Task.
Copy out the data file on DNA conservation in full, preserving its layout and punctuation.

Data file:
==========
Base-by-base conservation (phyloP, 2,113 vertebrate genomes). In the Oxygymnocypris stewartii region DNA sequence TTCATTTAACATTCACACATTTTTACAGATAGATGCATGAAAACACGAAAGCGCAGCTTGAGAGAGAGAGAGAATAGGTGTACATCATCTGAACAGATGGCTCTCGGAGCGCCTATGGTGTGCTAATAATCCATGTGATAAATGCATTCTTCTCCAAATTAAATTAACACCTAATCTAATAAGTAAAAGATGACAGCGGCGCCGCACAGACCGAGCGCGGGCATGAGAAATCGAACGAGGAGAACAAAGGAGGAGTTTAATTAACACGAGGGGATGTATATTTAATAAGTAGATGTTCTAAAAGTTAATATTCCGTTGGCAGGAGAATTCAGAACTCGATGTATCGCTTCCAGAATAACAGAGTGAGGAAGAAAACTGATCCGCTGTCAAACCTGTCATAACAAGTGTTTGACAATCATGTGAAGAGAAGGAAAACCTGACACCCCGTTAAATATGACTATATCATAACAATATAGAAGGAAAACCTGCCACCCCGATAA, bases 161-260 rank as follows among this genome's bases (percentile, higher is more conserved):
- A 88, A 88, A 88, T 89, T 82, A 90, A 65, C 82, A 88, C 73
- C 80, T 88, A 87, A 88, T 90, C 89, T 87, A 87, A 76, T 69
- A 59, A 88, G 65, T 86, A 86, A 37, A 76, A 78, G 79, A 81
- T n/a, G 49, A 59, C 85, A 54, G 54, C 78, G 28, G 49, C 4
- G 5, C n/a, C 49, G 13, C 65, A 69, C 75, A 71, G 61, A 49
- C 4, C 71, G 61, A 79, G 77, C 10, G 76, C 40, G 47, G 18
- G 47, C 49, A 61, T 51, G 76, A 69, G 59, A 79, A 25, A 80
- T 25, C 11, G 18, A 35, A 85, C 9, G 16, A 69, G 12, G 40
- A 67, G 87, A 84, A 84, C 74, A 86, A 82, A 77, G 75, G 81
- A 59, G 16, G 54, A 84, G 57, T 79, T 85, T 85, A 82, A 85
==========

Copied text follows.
Base-by-base conservation (phyloP, 2,113 vertebrate genomes). In the Oxygymnocypris stewartii region DNA sequence TTCATTTAACATTCACACATTTTTACAGATAGATGCATGAAAACACGAAAGCGCAGCTTGAGAGAGAGAGAGAATAGGTGTACATCATCTGAACAGATGGCTCTCGGAGCGCCTATGGTGTGCTAATAATCCATGTGATAAATGCATTCTTCTCCAAATTAAATTAACACCTAATCTAATAAGTAAAAGATGACAGCGGCGCCGCACAGACCGAGCGCGGGCATGAGAAATCGAACGAGGAGAACAAAGGAGGAGTTTAATTAACACGAGGGGATGTATATTTAATAAGTAGATGTTCTAAAAGTTAATATTCCGTTGGCAGGAGAATTCAGAACTCGATGTATCGCTTCCAGAATAACAGAGTGAGGAAGAAAACTGATCCGCTGTCAAACCTGTCATAACAAGTGTTTGACAATCATGTGAAGAGAAGGAAAACCTGACACCCCGTTAAATATGACTATATCATAACAATATAGAAGGAAAACCTGCCACCCCGATAA, bases 161-260 rank as follows among this genome's bases (percentile, higher is more conserved):
- A 88, A 88, A 88, T 89, T 82, A 90, A 65, C 82, A 88, C 73
- C 80, T 88, A 87, A 88, T 90, C 89, T 87, A 87, A 76, T 69
- A 59, A 88, G 65, T 86, A 86, A 37, A 76, A 78, G 79, A 81
- T n/a, G 49, A 59, C 85, A 54, G 54, C 78, G 28, G 49, C 4
- G 5, C n/a, C 49, G 13, C 65, A 69, C 75, A 71, G 61, A 49
- C 4, C 71, G 61, A 79, G 77, C 10, G 76, C 40, G 47, G 18
- G 47, C 49, A 61, T 51, G 76, A 69, G 59, A 79, A 25, A 80
- T 25, C 11, G 18, A 35, A 85, C 9, G 16, A 69, G 12, G 40
- A 67, G 87, A 84, A 84, C 74, A 86, A 82, A 77, G 75, G 81
- A 59, G 16, G 54, A 84, G 57, T 79, T 85, T 85, A 82, A 85